Cast an eye over the senior management team of most organisations and it’s usually the same old story: if not all-male, then almost all male.
This is supported by a 2017 report from financial advisory firm Grant Thornton, which revealed that the numbers of women in senior management inched up by just 1% from 2016 to 25% in 2017. It also found that the number of organisations with no senior women whatsoever has risen to 34%.
It seems shocking that, in 2017, over a third of businesses have no women driving the most senior-level business decisions. Why is this?
Unfortunately, there’s no clear-cut answer. We can speculate that fewer women want the stress and pressure of a senior management role and therefore choose not to apply for promotions into board-level positions. This is, of course, true of men as well. The life of the C-suite is certainly not for everyone, and not everyone will be capable.
But if we dig a little deeper, perhaps there are women and men who seek career progression but feel unable to, as the life of a senior executive isn’t flexible enough or compatible with raising a family.
And then there’s the question of what exactly a leader should be. UK CEO of Grant Thornton, Sacha Romanovitch argues that: “Women are looking for a more fundamental shift in what leadership looks like and what is expected of people in senior leadership positions.”
She describes the typical ‘hero model’ – a perfect individual who is at the beck and call of shareholders, attending endless meetings. Other, more collaborative, less all-consuming types of leadership are often just not an option.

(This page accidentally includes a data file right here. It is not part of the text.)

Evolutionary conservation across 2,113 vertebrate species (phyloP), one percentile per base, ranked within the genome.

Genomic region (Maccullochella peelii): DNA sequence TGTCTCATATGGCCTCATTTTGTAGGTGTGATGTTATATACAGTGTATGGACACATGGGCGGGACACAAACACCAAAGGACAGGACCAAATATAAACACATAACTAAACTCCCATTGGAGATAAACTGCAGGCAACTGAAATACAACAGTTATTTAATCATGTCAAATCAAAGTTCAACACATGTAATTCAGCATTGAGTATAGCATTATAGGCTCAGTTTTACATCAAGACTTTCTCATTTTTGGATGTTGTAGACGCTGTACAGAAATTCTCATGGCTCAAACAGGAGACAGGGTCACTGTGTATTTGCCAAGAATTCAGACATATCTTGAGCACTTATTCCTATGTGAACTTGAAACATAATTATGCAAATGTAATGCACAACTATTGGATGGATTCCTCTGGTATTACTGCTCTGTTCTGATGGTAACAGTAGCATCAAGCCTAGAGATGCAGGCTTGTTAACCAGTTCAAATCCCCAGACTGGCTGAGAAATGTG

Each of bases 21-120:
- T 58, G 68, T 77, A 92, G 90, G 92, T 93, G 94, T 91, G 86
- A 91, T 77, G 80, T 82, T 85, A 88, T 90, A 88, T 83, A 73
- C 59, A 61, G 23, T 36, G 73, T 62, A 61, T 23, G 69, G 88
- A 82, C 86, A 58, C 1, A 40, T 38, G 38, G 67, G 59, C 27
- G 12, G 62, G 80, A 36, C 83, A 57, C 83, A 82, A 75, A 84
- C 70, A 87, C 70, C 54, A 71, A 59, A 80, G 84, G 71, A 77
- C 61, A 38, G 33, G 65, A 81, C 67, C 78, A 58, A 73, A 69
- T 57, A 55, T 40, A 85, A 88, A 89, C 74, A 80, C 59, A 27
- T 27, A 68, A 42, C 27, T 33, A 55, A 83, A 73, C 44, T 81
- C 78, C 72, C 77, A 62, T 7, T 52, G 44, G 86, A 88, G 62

Plus, there’s the stereotype of the type that makes a good leader – typically an alpha male: assertive, domineering, loud. This is off-putting to those who don’t fit an extrovert, macho mould.
It doesn’t have to be this way. Those who are quieter, more collaborative and who choose to leave the office on time to collect their children can be equally effective leaders. Being a senior team member doesn’t have to mean sacrificing precious family life.
Prioritising diversity and flexible working
Here at 3R Strategy, we operate in a genuinely flexible way. As long as we meet deadlines, we select our own schedule. Everyone is based remotely, and whether we need to work around childcare or other commitments and hobbies, people can choose a timetable that suits them.
All companies have the ability to offer employees an enriching career and an enjoyable life outside work. We suggest taking the following steps that will help organisations to improve and build a culture of trust and collaboration:
- Aim for a genuinely diverse leadership team, aiming for more balance between the numbers of men and women
- Ditch an old-fashioned company culture where bums on seats are seen as more important than output
- Encourage diverse leadership styles and different types of role models – such as promoting collaborative, supportive and reflective personalities
- Allow senior teams (and those further down the chain) the option to job share, work part-time or more flexibly
Transforming a rigid culture into one that’s more flexible in its attitude to working hours could help tackle the gender pay gap, too. More women would be able to progress their careers without feeling like they had to choose between their job and family.
If you’d like to find out more about how 3R Strategy can support your business, email us: email@example.com